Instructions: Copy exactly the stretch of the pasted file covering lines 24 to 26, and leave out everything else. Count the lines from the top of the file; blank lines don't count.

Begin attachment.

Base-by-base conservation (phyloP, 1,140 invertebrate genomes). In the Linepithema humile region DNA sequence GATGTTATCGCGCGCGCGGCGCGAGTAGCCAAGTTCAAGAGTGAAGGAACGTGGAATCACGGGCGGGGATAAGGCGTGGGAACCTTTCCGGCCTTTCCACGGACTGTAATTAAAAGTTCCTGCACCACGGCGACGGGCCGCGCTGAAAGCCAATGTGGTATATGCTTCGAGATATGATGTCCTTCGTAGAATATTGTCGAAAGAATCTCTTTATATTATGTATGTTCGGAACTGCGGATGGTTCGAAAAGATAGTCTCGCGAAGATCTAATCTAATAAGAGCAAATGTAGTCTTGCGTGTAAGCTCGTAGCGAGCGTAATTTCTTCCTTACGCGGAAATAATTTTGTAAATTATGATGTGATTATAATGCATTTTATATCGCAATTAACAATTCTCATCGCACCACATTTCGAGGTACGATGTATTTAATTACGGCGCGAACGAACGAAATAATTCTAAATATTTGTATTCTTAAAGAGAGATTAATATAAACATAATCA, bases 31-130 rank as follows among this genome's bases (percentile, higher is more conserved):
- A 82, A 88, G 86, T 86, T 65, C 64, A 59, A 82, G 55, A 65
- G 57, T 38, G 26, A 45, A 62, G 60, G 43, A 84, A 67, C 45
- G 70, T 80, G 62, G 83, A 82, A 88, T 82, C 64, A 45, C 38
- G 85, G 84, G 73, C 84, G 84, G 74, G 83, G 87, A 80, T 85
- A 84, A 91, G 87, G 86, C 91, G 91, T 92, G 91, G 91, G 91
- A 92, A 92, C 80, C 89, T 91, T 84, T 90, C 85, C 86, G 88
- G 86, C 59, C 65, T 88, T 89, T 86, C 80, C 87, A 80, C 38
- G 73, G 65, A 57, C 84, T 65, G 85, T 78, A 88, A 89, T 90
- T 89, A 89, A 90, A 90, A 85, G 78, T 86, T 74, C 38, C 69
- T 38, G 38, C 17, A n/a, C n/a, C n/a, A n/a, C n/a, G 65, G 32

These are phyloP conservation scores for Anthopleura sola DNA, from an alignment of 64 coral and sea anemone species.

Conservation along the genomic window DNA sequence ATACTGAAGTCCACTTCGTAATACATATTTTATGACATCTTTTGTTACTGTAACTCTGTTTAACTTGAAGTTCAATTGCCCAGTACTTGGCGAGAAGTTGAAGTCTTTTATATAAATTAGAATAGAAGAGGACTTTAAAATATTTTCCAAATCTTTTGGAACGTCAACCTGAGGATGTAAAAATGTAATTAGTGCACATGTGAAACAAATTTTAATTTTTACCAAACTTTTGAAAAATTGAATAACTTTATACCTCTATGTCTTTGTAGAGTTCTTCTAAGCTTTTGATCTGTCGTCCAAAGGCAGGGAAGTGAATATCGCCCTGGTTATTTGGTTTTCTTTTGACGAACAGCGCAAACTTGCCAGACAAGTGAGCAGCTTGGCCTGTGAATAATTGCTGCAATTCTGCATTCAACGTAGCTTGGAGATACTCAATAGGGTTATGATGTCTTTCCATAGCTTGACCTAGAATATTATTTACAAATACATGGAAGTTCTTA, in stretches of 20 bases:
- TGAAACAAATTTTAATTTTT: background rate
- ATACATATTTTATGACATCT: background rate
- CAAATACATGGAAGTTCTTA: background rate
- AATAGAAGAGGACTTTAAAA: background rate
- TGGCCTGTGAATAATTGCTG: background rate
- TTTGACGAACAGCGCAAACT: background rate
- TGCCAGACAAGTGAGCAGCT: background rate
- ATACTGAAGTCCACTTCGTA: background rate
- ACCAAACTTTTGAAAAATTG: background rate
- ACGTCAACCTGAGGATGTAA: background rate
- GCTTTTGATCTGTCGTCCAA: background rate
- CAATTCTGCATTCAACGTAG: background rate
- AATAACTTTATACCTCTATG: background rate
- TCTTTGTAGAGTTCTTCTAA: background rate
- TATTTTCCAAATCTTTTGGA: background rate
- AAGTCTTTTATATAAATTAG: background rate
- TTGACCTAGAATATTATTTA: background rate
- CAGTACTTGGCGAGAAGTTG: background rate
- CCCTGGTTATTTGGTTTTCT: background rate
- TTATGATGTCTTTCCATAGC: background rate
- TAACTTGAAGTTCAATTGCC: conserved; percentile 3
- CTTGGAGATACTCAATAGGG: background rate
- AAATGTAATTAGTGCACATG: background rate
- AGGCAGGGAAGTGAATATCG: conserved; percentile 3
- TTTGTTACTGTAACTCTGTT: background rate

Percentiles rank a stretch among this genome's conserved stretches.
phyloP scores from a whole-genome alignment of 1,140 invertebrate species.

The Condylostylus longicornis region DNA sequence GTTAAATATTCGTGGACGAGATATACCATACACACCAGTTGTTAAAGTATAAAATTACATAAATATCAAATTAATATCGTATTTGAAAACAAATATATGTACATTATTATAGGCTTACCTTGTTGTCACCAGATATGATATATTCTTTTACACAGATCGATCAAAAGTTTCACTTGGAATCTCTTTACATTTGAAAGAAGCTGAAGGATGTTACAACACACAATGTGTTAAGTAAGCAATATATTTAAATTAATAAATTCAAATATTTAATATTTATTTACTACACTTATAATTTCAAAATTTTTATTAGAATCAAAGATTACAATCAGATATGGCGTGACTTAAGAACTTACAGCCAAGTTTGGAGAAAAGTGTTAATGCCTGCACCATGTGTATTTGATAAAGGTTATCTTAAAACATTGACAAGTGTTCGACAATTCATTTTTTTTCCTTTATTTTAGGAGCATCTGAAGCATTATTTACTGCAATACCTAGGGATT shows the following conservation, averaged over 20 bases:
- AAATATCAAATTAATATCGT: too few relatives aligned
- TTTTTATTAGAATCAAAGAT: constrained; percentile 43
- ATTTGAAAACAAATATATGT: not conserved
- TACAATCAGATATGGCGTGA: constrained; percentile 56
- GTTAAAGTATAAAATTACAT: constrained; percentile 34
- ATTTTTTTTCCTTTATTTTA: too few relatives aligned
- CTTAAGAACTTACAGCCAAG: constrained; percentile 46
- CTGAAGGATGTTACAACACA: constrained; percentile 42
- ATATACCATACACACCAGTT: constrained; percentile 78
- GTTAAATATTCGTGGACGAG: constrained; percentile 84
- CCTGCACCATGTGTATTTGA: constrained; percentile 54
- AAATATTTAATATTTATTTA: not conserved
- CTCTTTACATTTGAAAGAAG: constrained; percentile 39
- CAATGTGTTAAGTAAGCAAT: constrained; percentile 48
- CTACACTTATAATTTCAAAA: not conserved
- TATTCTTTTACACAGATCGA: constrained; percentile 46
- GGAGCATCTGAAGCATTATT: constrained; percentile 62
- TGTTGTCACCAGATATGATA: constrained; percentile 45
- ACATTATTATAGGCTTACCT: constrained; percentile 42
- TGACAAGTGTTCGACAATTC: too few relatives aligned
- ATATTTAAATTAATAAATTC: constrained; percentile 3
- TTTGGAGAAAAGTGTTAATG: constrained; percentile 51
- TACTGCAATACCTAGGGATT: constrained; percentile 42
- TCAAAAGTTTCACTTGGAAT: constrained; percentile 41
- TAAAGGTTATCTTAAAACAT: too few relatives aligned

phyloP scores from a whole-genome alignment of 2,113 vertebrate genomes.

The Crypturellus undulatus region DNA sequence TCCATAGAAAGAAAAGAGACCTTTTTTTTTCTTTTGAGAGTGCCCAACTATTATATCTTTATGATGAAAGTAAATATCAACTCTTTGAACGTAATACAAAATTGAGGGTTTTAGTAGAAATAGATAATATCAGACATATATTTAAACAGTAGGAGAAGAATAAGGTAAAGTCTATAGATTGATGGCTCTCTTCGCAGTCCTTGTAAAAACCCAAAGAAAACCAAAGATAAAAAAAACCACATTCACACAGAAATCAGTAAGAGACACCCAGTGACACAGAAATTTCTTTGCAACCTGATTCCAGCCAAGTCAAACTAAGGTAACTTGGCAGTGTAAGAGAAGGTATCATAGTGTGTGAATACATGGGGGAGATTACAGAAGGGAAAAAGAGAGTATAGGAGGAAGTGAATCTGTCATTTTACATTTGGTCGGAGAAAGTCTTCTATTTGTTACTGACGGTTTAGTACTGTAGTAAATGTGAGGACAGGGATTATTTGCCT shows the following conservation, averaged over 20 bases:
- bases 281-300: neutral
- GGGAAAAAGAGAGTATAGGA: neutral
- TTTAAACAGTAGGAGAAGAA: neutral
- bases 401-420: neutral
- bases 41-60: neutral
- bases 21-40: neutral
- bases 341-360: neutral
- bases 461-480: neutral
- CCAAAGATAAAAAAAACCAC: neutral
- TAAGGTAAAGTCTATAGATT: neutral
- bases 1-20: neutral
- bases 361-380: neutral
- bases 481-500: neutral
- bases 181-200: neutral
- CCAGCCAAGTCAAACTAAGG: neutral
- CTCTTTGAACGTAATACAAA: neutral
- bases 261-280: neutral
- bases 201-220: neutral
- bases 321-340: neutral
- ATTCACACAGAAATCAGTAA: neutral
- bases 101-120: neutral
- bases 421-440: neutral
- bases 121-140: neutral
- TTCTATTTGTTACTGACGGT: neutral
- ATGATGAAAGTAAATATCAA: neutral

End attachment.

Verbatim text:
- GCTTTTGATCTGTCGTCCAA: background rate
- CAATTCTGCATTCAACGTAG: background rate
- AATAACTTTATACCTCTATG: background rate